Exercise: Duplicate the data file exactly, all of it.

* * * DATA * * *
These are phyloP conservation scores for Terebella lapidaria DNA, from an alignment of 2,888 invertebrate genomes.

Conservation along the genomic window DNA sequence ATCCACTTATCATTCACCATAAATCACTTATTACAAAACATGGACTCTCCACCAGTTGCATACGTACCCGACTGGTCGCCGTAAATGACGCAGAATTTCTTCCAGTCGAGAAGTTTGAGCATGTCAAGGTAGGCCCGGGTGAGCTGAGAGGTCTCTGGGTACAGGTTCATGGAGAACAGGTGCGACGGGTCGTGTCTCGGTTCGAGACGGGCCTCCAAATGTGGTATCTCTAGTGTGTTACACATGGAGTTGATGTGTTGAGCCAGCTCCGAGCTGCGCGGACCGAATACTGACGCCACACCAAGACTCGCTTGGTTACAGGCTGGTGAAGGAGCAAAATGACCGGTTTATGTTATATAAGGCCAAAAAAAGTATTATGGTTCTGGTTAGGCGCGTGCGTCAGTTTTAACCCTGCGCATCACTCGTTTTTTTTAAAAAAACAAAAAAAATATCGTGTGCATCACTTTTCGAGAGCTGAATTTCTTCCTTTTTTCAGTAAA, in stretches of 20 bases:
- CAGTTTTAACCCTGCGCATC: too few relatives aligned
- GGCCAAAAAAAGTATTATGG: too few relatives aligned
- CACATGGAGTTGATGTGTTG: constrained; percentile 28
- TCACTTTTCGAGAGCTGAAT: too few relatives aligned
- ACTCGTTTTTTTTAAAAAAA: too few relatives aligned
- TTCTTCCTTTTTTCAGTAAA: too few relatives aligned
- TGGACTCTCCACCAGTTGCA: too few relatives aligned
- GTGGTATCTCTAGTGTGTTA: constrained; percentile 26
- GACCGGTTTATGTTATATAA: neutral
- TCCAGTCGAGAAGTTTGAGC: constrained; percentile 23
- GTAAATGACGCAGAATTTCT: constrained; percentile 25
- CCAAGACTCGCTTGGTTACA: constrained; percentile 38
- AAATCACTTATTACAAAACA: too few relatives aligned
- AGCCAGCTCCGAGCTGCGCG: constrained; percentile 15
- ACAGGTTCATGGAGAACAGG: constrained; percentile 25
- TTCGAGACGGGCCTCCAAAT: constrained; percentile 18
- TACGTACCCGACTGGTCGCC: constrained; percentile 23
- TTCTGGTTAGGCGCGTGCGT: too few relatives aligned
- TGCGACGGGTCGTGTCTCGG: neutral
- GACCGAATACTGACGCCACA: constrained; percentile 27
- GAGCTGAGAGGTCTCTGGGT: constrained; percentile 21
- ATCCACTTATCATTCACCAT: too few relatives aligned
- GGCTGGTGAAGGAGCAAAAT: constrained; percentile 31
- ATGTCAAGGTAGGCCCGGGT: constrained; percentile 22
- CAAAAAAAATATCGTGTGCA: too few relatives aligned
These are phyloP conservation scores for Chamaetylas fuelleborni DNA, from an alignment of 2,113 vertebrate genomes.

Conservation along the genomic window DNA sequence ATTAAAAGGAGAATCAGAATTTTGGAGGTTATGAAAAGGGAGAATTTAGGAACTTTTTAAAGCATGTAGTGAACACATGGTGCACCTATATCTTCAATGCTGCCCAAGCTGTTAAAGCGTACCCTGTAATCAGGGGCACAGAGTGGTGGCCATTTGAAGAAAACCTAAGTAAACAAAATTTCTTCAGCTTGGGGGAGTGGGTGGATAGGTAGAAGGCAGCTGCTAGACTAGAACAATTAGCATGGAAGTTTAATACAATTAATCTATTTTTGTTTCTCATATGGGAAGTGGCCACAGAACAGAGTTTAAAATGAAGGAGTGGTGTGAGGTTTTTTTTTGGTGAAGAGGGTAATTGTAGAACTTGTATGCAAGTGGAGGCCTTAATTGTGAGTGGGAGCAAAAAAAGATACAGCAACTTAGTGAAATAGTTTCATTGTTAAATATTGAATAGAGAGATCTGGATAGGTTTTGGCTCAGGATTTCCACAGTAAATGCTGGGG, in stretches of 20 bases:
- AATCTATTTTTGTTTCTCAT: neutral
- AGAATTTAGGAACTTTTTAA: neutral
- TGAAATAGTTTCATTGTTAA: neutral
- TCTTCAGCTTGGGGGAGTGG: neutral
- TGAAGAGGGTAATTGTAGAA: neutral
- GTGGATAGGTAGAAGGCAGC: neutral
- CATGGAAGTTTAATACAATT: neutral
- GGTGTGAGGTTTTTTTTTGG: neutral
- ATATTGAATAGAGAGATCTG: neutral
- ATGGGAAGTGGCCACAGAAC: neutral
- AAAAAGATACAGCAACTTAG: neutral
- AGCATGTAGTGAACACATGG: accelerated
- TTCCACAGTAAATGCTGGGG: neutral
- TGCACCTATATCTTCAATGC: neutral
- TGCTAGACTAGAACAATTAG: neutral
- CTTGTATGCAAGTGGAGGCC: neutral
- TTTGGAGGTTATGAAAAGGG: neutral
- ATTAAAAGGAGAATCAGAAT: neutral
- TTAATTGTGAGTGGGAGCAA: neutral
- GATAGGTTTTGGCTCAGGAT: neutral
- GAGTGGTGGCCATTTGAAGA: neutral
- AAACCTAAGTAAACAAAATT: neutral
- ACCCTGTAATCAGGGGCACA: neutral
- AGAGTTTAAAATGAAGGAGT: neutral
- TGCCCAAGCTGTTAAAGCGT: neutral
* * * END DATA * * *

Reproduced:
These are phyloP conservation scores for Terebella lapidaria DNA, from an alignment of 2,888 invertebrate genomes.

Conservation along the genomic window DNA sequence ATCCACTTATCATTCACCATAAATCACTTATTACAAAACATGGACTCTCCACCAGTTGCATACGTACCCGACTGGTCGCCGTAAATGACGCAGAATTTCTTCCAGTCGAGAAGTTTGAGCATGTCAAGGTAGGCCCGGGTGAGCTGAGAGGTCTCTGGGTACAGGTTCATGGAGAACAGGTGCGACGGGTCGTGTCTCGGTTCGAGACGGGCCTCCAAATGTGGTATCTCTAGTGTGTTACACATGGAGTTGATGTGTTGAGCCAGCTCCGAGCTGCGCGGACCGAATACTGACGCCACACCAAGACTCGCTTGGTTACAGGCTGGTGAAGGAGCAAAATGACCGGTTTATGTTATATAAGGCCAAAAAAAGTATTATGGTTCTGGTTAGGCGCGTGCGTCAGTTTTAACCCTGCGCATCACTCGTTTTTTTTAAAAAAACAAAAAAAATATCGTGTGCATCACTTTTCGAGAGCTGAATTTCTTCCTTTTTTCAGTAAA, in stretches of 20 bases:
- CAGTTTTAACCCTGCGCATC: too few relatives aligned
- GGCCAAAAAAAGTATTATGG: too few relatives aligned
- CACATGGAGTTGATGTGTTG: constrained; percentile 28
- TCACTTTTCGAGAGCTGAAT: too few relatives aligned
- ACTCGTTTTTTTTAAAAAAA: too few relatives aligned
- TTCTTCCTTTTTTCAGTAAA: too few relatives aligned
- TGGACTCTCCACCAGTTGCA: too few relatives aligned
- GTGGTATCTCTAGTGTGTTA: constrained; percentile 26
- GACCGGTTTATGTTATATAA: neutral
- TCCAGTCGAGAAGTTTGAGC: constrained; percentile 23
- GTAAATGACGCAGAATTTCT: constrained; percentile 25
- CCAAGACTCGCTTGGTTACA: constrained; percentile 38
- AAATCACTTATTACAAAACA: too few relatives aligned
- AGCCAGCTCCGAGCTGCGCG: constrained; percentile 15
- ACAGGTTCATGGAGAACAGG: constrained; percentile 25
- TTCGAGACGGGCCTCCAAAT: constrained; percentile 18
- TACGTACCCGACTGGTCGCC: constrained; percentile 23
- TTCTGGTTAGGCGCGTGCGT: too few relatives aligned
- TGCGACGGGTCGTGTCTCGG: neutral
- GACCGAATACTGACGCCACA: constrained; percentile 27
- GAGCTGAGAGGTCTCTGGGT: constrained; percentile 21
- ATCCACTTATCATTCACCAT: too few relatives aligned
- GGCTGGTGAAGGAGCAAAAT: constrained; percentile 31
- ATGTCAAGGTAGGCCCGGGT: constrained; percentile 22
- CAAAAAAAATATCGTGTGCA: too few relatives aligned
These are phyloP conservation scores for Chamaetylas fuelleborni DNA, from an alignment of 2,113 vertebrate genomes.

Conservation along the genomic window DNA sequence ATTAAAAGGAGAATCAGAATTTTGGAGGTTATGAAAAGGGAGAATTTAGGAACTTTTTAAAGCATGTAGTGAACACATGGTGCACCTATATCTTCAATGCTGCCCAAGCTGTTAAAGCGTACCCTGTAATCAGGGGCACAGAGTGGTGGCCATTTGAAGAAAACCTAAGTAAACAAAATTTCTTCAGCTTGGGGGAGTGGGTGGATAGGTAGAAGGCAGCTGCTAGACTAGAACAATTAGCATGGAAGTTTAATACAATTAATCTATTTTTGTTTCTCATATGGGAAGTGGCCACAGAACAGAGTTTAAAATGAAGGAGTGGTGTGAGGTTTTTTTTTGGTGAAGAGGGTAATTGTAGAACTTGTATGCAAGTGGAGGCCTTAATTGTGAGTGGGAGCAAAAAAAGATACAGCAACTTAGTGAAATAGTTTCATTGTTAAATATTGAATAGAGAGATCTGGATAGGTTTTGGCTCAGGATTTCCACAGTAAATGCTGGGG, in stretches of 20 bases:
- AATCTATTTTTGTTTCTCAT: neutral
- AGAATTTAGGAACTTTTTAA: neutral
- TGAAATAGTTTCATTGTTAA: neutral
- TCTTCAGCTTGGGGGAGTGG: neutral
- TGAAGAGGGTAATTGTAGAA: neutral
- GTGGATAGGTAGAAGGCAGC: neutral
- CATGGAAGTTTAATACAATT: neutral
- GGTGTGAGGTTTTTTTTTGG: neutral
- ATATTGAATAGAGAGATCTG: neutral
- ATGGGAAGTGGCCACAGAAC: neutral
- AAAAAGATACAGCAACTTAG: neutral
- AGCATGTAGTGAACACATGG: accelerated
- TTCCACAGTAAATGCTGGGG: neutral
- TGCACCTATATCTTCAATGC: neutral
- TGCTAGACTAGAACAATTAG: neutral
- CTTGTATGCAAGTGGAGGCC: neutral
- TTTGGAGGTTATGAAAAGGG: neutral
- ATTAAAAGGAGAATCAGAAT: neutral
- TTAATTGTGAGTGGGAGCAA: neutral
- GATAGGTTTTGGCTCAGGAT: neutral
- GAGTGGTGGCCATTTGAAGA: neutral
- AAACCTAAGTAAACAAAATT: neutral
- ACCCTGTAATCAGGGGCACA: neutral
- AGAGTTTAAAATGAAGGAGT: neutral
- TGCCCAAGCTGTTAAAGCGT: neutral